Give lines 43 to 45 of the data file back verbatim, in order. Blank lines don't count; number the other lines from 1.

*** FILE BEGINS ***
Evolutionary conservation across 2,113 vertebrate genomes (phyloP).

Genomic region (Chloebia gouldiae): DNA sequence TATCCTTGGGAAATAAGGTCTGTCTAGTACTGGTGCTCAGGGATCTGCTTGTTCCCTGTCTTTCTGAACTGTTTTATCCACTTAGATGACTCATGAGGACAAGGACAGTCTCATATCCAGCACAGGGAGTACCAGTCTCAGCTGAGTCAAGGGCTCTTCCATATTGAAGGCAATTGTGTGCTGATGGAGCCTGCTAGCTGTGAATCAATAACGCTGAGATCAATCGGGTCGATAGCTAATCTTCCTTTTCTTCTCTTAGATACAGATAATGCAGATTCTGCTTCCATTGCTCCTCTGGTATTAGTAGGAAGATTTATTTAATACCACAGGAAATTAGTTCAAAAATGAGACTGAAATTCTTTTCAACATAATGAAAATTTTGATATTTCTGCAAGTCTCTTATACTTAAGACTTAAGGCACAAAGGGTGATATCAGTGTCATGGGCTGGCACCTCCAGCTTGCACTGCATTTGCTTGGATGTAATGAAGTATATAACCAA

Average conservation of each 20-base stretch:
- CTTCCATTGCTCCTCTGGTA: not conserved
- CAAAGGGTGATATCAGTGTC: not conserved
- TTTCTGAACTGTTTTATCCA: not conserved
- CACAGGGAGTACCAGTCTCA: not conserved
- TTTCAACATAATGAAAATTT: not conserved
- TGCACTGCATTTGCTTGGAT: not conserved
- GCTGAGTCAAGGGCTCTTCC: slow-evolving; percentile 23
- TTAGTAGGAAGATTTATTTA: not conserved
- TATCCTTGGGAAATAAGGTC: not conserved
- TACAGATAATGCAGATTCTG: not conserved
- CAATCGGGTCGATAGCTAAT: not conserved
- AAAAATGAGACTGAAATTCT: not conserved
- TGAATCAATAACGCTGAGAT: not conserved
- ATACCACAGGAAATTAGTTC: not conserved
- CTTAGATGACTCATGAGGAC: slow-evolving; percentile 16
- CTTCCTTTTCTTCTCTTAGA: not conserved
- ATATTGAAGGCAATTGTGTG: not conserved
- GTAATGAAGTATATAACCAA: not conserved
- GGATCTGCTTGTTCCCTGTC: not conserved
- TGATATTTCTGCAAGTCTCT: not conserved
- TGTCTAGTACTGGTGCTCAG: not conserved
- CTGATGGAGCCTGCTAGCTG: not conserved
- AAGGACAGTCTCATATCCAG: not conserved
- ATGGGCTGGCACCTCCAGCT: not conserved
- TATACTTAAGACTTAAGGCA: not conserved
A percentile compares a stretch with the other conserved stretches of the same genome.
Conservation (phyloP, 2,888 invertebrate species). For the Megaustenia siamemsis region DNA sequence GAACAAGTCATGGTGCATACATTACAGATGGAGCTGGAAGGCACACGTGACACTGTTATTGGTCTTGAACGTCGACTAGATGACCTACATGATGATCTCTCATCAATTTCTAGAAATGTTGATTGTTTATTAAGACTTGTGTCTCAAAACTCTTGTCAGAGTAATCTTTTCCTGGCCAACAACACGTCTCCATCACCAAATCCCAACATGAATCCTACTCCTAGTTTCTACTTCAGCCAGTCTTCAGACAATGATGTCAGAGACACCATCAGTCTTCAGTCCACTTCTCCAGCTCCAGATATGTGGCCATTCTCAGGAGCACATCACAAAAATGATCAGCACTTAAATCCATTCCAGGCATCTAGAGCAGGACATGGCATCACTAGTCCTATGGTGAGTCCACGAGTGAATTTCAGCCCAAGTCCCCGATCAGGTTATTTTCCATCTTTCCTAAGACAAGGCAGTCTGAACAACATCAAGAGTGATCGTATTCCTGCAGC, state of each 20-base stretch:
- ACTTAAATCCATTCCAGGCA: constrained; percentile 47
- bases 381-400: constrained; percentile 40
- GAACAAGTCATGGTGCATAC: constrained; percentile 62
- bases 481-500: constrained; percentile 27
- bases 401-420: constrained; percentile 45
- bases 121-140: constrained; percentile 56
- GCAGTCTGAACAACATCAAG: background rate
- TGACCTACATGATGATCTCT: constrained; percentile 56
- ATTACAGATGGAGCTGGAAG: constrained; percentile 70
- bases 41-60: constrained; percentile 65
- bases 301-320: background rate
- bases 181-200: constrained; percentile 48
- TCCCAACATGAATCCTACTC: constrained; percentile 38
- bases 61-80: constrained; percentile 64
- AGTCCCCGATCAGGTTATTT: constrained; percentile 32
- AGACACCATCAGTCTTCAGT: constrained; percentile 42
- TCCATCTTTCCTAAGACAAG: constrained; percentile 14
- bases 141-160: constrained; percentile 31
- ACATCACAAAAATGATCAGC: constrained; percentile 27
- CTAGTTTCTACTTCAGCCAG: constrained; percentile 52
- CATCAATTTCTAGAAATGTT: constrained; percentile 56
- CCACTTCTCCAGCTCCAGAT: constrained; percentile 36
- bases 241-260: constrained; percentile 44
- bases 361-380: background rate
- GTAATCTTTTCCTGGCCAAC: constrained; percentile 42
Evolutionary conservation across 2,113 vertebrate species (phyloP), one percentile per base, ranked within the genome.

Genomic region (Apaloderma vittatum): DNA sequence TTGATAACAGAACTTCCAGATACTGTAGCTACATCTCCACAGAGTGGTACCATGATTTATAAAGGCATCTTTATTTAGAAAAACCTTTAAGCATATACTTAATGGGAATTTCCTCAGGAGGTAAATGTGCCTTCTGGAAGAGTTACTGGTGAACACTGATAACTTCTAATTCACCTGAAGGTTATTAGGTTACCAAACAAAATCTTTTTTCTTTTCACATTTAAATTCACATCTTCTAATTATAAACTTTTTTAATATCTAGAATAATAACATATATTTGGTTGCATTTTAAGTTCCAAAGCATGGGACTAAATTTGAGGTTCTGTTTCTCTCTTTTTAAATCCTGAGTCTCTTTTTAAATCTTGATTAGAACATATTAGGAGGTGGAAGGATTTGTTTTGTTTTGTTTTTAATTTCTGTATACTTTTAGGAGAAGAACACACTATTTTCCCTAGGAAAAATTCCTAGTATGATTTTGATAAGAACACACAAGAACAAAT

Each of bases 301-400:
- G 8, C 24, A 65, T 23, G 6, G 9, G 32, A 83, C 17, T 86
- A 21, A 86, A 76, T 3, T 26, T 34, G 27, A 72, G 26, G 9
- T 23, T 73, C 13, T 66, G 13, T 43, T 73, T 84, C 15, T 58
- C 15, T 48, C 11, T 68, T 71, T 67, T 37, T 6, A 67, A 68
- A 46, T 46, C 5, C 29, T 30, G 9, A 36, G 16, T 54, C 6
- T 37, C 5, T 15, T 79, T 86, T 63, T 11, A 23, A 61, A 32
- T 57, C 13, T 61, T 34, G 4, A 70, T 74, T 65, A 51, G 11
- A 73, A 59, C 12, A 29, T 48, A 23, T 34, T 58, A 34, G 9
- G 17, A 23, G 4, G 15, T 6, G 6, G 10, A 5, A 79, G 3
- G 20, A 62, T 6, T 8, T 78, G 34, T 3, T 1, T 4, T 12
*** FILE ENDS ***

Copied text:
- TCCCAACATGAATCCTACTC: constrained; percentile 38
- bases 61-80: constrained; percentile 64
- AGTCCCCGATCAGGTTATTT: constrained; percentile 32